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Distinct routes to metastasis: plasticity-dependent and plasticity-independent pathways

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ABSTRACT

The cascade that culminates in macrometastases is thought to be mediated by phenotypic plasticity, including epithelial-mesenchymal and mesenchymal-epithelial transitions (EMT and MET). While there is substantial support for the role of EMT in driving cancer cell invasion and dissemination, much less is known about the importance of MET in the later steps of metastatic colonization. We created novel reporters, which integrate transcriptional and post-transcriptional regulation, to test whether MET is required for metastasis in multiple in vivo cancer models. In a model of carcinosarcoma, metastasis occurred via an MET-dependent pathway; however, in two prostate carcinoma models, metastatic colonization was MET-independent. Indeed, the MET-independent pathway was supported by reanalysis of pre-clinical and clinical data. These results provide evidence for both MET-dependent and MET-independent metastatic pathways.

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Fluorescence-based MET reporters reveal epithelial plasticity in mesenchymal rat prostate tumorsA. Schematic of the Gint and RIIIcI2 reporters. B. Skipping of exon IIIc leads to production of DsRed in epithelial DT cells while inclusion of exon IIIc in mesenchymal AT3 cells prevents expression of DsRed. Epithelial DT cells express high levels of E-cadherin with low vimentin while mesenchymal AT3 cells have almost no E-cadherin, but robustly express vimentin. C. AT3+Gint+RIIIcI2 tumors reveal foci of DsRed expressing cells near the tumor edge. A dotted line indicates the border between the inner tumor mass and the unlabeled cells of the tumor capsule. Arrows highlight tumor cells that reside within the tumor capsule that have undergone MET. Scale bars = 50 μm unless otherwise specified.
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Figure 1: Fluorescence-based MET reporters reveal epithelial plasticity in mesenchymal rat prostate tumorsA. Schematic of the Gint and RIIIcI2 reporters. B. Skipping of exon IIIc leads to production of DsRed in epithelial DT cells while inclusion of exon IIIc in mesenchymal AT3 cells prevents expression of DsRed. Epithelial DT cells express high levels of E-cadherin with low vimentin while mesenchymal AT3 cells have almost no E-cadherin, but robustly express vimentin. C. AT3+Gint+RIIIcI2 tumors reveal foci of DsRed expressing cells near the tumor edge. A dotted line indicates the border between the inner tumor mass and the unlabeled cells of the tumor capsule. Arrows highlight tumor cells that reside within the tumor capsule that have undergone MET. Scale bars = 50 μm unless otherwise specified.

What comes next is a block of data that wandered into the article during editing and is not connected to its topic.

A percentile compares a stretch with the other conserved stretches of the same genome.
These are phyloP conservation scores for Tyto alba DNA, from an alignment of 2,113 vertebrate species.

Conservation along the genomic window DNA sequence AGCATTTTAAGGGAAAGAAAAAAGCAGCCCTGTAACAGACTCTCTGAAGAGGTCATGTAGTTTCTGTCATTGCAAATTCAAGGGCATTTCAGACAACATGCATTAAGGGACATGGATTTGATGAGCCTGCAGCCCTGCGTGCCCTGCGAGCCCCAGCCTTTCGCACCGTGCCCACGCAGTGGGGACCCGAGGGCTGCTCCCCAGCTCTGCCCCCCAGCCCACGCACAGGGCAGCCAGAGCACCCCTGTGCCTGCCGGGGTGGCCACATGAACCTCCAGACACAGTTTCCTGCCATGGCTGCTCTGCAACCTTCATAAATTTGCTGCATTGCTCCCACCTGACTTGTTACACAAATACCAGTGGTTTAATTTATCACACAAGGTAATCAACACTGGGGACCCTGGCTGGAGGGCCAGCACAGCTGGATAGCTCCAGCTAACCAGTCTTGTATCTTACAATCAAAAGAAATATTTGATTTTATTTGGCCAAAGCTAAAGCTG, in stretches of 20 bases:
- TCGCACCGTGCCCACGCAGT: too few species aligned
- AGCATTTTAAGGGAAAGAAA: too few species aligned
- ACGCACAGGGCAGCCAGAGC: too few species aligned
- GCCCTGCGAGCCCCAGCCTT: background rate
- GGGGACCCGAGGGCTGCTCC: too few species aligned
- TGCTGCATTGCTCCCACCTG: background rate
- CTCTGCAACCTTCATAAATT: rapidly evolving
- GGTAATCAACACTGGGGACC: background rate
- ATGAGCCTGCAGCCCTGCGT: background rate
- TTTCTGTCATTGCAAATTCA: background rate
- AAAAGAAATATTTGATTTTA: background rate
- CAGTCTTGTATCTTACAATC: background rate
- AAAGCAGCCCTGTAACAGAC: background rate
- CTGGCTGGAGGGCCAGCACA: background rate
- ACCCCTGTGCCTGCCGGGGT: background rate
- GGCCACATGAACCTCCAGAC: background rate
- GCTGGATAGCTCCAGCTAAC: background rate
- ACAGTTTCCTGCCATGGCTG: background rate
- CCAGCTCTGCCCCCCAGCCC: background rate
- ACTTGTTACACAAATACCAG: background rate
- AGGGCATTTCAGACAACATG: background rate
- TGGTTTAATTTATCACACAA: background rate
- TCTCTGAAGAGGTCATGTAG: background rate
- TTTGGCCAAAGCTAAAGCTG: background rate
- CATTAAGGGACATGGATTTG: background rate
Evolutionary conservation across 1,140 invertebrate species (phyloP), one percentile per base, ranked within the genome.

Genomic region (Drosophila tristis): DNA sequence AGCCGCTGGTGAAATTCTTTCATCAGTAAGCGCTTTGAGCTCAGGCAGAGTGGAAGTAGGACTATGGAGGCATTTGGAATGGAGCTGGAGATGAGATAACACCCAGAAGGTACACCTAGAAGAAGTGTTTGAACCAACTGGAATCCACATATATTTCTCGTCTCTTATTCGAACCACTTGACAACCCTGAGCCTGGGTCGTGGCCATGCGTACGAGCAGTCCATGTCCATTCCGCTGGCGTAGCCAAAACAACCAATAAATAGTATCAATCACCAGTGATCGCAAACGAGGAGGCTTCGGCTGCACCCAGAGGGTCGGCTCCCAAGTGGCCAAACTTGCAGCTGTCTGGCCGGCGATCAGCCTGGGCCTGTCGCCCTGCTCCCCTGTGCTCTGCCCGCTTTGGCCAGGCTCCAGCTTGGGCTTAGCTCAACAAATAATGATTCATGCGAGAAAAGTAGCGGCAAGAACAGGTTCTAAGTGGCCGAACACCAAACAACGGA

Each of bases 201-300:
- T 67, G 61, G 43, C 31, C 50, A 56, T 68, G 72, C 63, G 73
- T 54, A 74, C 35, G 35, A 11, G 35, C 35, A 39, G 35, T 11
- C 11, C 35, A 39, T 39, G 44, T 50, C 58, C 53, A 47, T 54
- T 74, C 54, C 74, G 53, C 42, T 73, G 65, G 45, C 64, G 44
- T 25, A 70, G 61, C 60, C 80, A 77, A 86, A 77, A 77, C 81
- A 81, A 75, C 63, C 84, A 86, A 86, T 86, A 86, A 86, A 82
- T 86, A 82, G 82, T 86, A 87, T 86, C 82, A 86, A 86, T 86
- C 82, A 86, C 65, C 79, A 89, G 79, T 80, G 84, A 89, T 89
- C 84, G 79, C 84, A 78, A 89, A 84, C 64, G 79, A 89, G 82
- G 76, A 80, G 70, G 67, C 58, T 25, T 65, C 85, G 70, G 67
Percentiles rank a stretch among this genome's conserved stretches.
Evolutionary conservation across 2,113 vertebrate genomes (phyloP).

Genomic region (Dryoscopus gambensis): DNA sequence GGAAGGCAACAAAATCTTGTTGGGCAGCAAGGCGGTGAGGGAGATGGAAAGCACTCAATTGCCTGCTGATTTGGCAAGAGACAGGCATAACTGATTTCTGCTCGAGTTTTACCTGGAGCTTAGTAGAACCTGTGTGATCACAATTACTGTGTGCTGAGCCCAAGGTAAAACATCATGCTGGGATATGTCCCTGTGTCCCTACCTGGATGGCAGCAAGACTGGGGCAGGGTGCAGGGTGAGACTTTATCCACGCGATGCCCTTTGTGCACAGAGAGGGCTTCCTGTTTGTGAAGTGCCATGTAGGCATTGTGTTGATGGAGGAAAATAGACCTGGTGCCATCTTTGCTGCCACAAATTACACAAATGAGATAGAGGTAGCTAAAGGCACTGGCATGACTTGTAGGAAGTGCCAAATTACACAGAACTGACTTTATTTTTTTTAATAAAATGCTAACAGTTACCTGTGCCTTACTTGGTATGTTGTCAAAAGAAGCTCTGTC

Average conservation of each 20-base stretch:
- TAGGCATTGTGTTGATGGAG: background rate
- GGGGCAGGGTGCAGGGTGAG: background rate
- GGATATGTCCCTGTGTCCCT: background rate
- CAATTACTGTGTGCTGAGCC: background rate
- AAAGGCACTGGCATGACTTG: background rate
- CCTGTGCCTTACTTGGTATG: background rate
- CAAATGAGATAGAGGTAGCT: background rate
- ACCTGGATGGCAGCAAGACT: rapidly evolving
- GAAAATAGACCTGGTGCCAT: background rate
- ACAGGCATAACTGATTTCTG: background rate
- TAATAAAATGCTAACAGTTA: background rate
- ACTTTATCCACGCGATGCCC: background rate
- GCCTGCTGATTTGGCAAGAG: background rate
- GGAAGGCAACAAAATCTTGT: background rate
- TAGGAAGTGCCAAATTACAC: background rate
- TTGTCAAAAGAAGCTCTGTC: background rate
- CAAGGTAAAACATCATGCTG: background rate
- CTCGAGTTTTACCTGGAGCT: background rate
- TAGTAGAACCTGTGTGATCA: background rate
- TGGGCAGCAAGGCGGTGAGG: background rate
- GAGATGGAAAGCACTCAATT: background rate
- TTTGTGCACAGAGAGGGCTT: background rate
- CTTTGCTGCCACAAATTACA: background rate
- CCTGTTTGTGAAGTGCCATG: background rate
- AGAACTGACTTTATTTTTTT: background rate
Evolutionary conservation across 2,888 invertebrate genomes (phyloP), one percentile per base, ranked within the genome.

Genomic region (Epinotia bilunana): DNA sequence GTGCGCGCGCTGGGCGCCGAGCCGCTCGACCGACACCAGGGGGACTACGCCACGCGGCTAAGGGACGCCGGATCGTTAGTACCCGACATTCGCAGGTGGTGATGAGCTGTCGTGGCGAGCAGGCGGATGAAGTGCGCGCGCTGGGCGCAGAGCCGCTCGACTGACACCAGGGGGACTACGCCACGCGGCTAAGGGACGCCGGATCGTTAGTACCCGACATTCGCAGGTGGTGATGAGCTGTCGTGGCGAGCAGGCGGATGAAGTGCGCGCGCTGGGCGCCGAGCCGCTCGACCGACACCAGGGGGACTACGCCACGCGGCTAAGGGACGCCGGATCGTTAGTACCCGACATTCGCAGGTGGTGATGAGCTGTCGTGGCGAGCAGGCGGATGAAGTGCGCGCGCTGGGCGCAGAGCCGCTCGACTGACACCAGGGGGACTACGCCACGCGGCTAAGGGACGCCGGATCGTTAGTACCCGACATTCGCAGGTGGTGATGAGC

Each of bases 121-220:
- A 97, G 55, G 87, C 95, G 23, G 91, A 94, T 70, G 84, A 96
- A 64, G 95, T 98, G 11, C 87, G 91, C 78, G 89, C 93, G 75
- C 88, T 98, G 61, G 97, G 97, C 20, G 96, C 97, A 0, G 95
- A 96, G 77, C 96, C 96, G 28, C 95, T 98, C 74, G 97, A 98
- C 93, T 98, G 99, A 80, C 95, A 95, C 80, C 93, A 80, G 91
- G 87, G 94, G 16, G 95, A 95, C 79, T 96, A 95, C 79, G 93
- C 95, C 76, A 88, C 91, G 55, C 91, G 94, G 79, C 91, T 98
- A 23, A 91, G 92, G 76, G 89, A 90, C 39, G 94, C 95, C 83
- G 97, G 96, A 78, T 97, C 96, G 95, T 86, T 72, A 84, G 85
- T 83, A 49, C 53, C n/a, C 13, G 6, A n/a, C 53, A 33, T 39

Mentions: To monitor MET in vivo, we developed a fluorescence-based reporter of MET, which was driven by epithelial-specific skipping of exon IIIc from fibroblast growth factor receptor 2 (FGFR2) (16–18, 20) (Figure 1A). Epithelial cells skip exon IIIc while mesenchymal cells include exon IIIc. The RIIIcI2 reporter contains the DsRed open reading frame (ORF) interrupted by the IIIc exon and flanking introns (20). Skipping of exon IIIc in epithelial Dunning rat prostate cancer DT cells leads to an in-frame DsRed mRNA and expression of DsRed (Figure 1B), while exon IIIc inclusion in mesenchymal AT3 cells interrupts the DsRed ORF, with little to no DsRed expression (Figure 1B). DsRed expression correlated with high E-cadherin staining and low levels of vimentin in the epithelial DT cells. Conversely, the mesenchymal AT3 cells expressed little to no DsRed, low E-cadherin, and high levels of vimentin (Figure 1B).